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A transgender human rights activist was asked to leave Armenia’s parliament, the National Assembly, after giving an impassioned speech to MP’s calling for more protection for transgender people in the country.
Lilit Martirosyan made her speech from the chair of the National Assembly on 5 April during a parliamentary hearing on the Human Rights in Armenia.
‘I appeal to you from the chair of the National Assembly of the Republic of Armenia, as a transgender woman’, Martirosyan said. She asked that as a member of Armenia’s transgender community and the president of local rights group Right Side, that MPs see her as the sum of the ‘tortured, raped, kidnapped, burnt, stabbed, murdered, and assaulted’ Armenians who were forced to emigrate due to the stigma and discrimination against transgender people.
Following the speech, Naira Zohrabyan, an MP from the opposition Prosperous Armenia Party who chairs the Standing Committee on Protection of Human Rights and Public Affairs, requested that Martirosyan leave the hall, calling the speech ‘disrespectful’ as the topic had nothing to do with that day’s agenda.
‘We cannot violate the agenda: this is not an issue of discrimination. If the question was addressed to you, we would invite you, and you would speak’, Zohrabyan said, after which Martirosyan and several other participants left the hall.
The parliamentary hearing was initiated by the National Assembly’s Standing Committee on the Protection of Human Rights and was meant to cover issues of judicial reform and disability rights.
According to Zohrabyan, Martirosyan was invited to the National Assembly by Maria Karapetyan, an MP from the ruling My Step bloc.
Karapetyan denied this claim, stating in parliament that she had ‘not arranged any speeches for anyone’ and that the hearings ‘were open to all NGOs’ that registered with the committee.
Karapetyan accused Zohrabyan of lying when she said that NGOs were instructed to register only if they had speeches on the agenda topics. ‘This is a lie because, as I said, there were just no topics at the time of registration’.
She added that the representatives from the NGOs only saw the agenda when they arrived at the National Assembly on 5 April.
Zohrabyan countered on Facebook, writing that Karapetyan was lying and spreading disinformation.
‘Conservative in a negative sense’
Footage of Martirosyan’s speech was spread widely across social media provoking discussion among users. Some expressed the view that everyone should be equal before the law no matter their gender identity and sexuality, while others said that Martirosyan and everyone like her should be burned.
Touching upon the issue on Factor TV, Avetik Ishkhanyan, the president of rights group the Helsinki Committee of Armenia, stated that he preferred to refer to the speech in a philosophical manner.
‘Our society is based on stereotypes, we are conservative in a negative sense. Concerning that speech, I would say that it was the cry of someone who is suffering, but our society, relying on stereotypes, could not imagine that it could hear such a speech.’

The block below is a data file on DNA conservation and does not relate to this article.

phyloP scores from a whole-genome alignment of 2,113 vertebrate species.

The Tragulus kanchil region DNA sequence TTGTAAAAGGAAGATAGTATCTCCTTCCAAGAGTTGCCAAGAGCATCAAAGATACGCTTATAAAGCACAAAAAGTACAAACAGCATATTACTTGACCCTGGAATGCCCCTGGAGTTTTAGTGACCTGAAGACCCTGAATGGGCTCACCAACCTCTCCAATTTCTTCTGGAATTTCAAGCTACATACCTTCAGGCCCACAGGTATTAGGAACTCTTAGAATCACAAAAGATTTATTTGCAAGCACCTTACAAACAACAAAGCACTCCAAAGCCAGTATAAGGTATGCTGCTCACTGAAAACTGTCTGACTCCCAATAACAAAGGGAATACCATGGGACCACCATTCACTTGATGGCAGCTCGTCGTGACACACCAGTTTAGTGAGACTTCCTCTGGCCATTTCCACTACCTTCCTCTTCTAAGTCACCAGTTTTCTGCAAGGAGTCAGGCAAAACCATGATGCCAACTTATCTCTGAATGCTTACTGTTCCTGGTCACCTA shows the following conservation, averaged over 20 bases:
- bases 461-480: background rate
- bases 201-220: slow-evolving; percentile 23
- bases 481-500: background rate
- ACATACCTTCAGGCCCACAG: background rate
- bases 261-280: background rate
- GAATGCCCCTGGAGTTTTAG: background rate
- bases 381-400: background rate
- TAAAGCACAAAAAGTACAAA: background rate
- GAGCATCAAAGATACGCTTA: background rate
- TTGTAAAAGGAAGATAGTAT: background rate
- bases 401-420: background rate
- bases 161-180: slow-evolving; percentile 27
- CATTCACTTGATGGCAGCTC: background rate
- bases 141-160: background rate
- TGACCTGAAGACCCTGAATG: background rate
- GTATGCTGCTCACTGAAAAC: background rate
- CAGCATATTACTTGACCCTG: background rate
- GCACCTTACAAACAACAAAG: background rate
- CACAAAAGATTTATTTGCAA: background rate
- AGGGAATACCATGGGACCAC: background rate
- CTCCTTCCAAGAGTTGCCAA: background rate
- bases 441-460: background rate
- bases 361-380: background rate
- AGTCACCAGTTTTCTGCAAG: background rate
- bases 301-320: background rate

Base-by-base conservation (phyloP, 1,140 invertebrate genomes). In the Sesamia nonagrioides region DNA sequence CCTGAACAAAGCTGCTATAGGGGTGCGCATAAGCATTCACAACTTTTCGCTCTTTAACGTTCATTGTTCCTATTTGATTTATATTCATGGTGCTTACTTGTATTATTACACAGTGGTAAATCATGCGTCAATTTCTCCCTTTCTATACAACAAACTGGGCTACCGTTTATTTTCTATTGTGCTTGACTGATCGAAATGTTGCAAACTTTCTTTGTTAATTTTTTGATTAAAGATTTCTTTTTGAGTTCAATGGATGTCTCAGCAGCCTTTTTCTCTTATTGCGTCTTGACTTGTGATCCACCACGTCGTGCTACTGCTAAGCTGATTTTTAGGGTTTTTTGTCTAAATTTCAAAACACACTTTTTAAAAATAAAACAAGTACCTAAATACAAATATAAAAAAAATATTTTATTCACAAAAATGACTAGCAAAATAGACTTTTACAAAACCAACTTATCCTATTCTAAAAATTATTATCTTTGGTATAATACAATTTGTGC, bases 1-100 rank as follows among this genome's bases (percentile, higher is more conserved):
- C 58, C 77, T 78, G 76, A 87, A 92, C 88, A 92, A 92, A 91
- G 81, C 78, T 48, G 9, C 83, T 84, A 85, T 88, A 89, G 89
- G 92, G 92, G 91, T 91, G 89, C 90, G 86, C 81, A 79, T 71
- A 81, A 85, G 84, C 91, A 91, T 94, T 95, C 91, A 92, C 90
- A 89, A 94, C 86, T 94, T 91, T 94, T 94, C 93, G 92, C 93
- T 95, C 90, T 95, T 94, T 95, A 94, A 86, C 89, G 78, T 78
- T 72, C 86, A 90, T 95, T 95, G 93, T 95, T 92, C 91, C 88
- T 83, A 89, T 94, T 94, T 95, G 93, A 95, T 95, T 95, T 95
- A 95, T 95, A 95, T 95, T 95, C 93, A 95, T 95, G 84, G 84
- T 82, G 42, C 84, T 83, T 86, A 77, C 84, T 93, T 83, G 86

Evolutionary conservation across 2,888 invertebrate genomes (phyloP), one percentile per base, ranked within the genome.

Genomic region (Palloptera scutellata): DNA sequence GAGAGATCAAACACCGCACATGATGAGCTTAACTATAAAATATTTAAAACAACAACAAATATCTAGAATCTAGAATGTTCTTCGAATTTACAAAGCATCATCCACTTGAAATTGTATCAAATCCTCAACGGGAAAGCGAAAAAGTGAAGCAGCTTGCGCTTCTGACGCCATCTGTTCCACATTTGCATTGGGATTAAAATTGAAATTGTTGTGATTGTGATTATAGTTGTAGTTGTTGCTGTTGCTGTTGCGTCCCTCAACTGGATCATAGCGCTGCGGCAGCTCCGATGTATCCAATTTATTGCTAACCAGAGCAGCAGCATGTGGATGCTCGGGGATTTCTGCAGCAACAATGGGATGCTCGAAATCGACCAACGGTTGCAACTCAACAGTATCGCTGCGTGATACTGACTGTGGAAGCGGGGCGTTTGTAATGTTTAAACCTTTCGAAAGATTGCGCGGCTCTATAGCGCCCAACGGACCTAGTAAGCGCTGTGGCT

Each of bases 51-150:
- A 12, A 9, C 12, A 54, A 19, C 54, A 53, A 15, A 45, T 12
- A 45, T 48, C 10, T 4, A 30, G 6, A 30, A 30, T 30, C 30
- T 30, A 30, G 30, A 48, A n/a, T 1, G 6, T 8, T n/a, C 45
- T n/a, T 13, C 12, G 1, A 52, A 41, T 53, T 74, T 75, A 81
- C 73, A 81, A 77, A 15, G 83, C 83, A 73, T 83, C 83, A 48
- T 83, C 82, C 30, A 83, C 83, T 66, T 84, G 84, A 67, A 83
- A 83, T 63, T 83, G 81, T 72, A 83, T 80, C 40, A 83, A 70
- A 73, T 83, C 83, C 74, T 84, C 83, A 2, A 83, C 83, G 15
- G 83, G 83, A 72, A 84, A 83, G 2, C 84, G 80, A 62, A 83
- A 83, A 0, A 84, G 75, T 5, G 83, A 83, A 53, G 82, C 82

‘What happened and is still happening around the speech, reminds me of the Inquisition’, Ishkhanyan said. He added that Zohrabyan was forced to react the way she did in order to save face in a society that does not accept sexual minorities.
On 8 April, a protest was held in front of the National Assembly against Martirosyan and her speech. Speakers including former freedom fighters and clergymen told protestors of the ‘reputation’ the Armenian nation has. Ghazar Petrosyan, a priest, brought incense with him to sanctify the tribune where Martirosyan had spoken.
Several MPs also joined the demonstrators. Gevorg Petrosyan, a member of the opposition Prosperous Armenia Party, told journalists that the National Assembly chair had become a transgender platform.
‘There is no need to look like a “European”; this is a state-destroying process. We need to stimulate the birth rate: do you know such a case where a child is born from sexual intercourse between two males? I don’t know such a case’, Petrosyan said.
‘Questionable’ human rights
Vice President of the National Assembly Alen Simonyan told journalists that whatever happened during the protest was not the position of the My Step alliance.
‘There is no need to blame any political party, even deputy Naira Zohrabyan, for anything’, he said, adding that the commission was invited to listen to issues raised by NGOs and human rights groups.
Prime Minister Nikol Pashinyan also touched upon the speech in an interview with journalists on 9 April.
‘The behaviour of the Chairman of the National Assembly’s Standing Committee on Human Rights Protection shows that the situation of human rights in Armenia is questionable in general. I think the Prosperous Armenia Party should think about whether they meet the minimum standards required to chair the Human Rights protection commission’.